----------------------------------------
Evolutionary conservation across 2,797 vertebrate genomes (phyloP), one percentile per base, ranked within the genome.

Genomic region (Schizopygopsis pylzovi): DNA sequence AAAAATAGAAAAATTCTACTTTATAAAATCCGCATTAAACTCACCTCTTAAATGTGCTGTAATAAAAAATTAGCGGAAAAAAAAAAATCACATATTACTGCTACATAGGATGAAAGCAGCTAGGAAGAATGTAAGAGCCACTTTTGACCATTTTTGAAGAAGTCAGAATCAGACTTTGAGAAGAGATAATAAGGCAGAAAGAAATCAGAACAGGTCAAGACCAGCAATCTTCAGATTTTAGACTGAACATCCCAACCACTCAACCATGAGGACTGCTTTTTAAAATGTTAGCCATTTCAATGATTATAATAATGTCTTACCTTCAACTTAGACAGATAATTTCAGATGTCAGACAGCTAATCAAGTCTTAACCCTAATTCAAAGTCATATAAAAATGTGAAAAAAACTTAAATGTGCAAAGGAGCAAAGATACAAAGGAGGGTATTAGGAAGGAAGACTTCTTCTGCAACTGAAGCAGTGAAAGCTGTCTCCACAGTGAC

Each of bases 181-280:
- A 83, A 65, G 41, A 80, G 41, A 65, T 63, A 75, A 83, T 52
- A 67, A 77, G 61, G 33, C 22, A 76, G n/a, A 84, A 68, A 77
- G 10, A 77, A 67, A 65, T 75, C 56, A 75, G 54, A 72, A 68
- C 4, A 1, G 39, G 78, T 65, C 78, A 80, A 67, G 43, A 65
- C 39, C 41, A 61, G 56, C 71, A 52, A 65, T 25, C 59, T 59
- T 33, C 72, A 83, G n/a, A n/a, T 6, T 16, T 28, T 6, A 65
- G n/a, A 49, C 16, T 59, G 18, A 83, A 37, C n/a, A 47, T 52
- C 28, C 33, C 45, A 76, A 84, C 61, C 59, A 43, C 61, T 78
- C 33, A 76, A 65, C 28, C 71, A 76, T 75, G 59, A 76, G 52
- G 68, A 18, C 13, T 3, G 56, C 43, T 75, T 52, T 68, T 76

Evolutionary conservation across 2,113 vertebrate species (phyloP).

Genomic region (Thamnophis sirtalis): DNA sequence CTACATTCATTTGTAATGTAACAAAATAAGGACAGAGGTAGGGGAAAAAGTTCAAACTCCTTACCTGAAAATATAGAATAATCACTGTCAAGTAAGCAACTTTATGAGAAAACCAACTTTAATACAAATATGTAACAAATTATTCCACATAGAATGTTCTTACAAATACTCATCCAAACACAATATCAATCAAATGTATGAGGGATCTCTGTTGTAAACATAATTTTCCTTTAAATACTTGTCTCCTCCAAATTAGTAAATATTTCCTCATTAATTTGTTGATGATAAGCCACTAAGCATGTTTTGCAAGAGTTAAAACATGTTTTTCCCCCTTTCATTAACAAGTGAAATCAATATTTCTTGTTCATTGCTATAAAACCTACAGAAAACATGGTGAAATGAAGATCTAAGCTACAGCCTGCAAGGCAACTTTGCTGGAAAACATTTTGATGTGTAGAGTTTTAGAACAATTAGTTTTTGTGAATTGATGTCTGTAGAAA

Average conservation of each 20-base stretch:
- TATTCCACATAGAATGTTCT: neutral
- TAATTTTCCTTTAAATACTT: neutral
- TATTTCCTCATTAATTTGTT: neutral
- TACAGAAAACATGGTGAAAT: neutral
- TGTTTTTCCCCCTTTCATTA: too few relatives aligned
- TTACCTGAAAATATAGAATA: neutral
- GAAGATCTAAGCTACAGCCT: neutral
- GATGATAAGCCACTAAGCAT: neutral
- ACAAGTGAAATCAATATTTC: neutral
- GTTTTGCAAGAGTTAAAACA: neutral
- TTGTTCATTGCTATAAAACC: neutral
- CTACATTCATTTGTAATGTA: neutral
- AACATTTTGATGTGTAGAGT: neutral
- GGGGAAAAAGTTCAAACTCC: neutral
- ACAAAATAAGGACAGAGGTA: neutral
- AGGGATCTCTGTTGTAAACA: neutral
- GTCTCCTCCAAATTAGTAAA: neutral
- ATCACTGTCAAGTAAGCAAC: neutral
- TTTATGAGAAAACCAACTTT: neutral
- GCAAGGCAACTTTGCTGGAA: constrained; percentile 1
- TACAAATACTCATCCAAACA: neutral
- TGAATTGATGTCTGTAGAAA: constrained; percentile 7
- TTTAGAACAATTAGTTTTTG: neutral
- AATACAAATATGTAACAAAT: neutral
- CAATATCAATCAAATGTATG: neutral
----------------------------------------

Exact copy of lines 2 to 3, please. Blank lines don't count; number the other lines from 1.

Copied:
Genomic region (Schizopygopsis pylzovi): DNA sequence AAAAATAGAAAAATTCTACTTTATAAAATCCGCATTAAACTCACCTCTTAAATGTGCTGTAATAAAAAATTAGCGGAAAAAAAAAAATCACATATTACTGCTACATAGGATGAAAGCAGCTAGGAAGAATGTAAGAGCCACTTTTGACCATTTTTGAAGAAGTCAGAATCAGACTTTGAGAAGAGATAATAAGGCAGAAAGAAATCAGAACAGGTCAAGACCAGCAATCTTCAGATTTTAGACTGAACATCCCAACCACTCAACCATGAGGACTGCTTTTTAAAATGTTAGCCATTTCAATGATTATAATAATGTCTTACCTTCAACTTAGACAGATAATTTCAGATGTCAGACAGCTAATCAAGTCTTAACCCTAATTCAAAGTCATATAAAAATGTGAAAAAAACTTAAATGTGCAAAGGAGCAAAGATACAAAGGAGGGTATTAGGAAGGAAGACTTCTTCTGCAACTGAAGCAGTGAAAGCTGTCTCCACAGTGAC

Each of bases 181-280: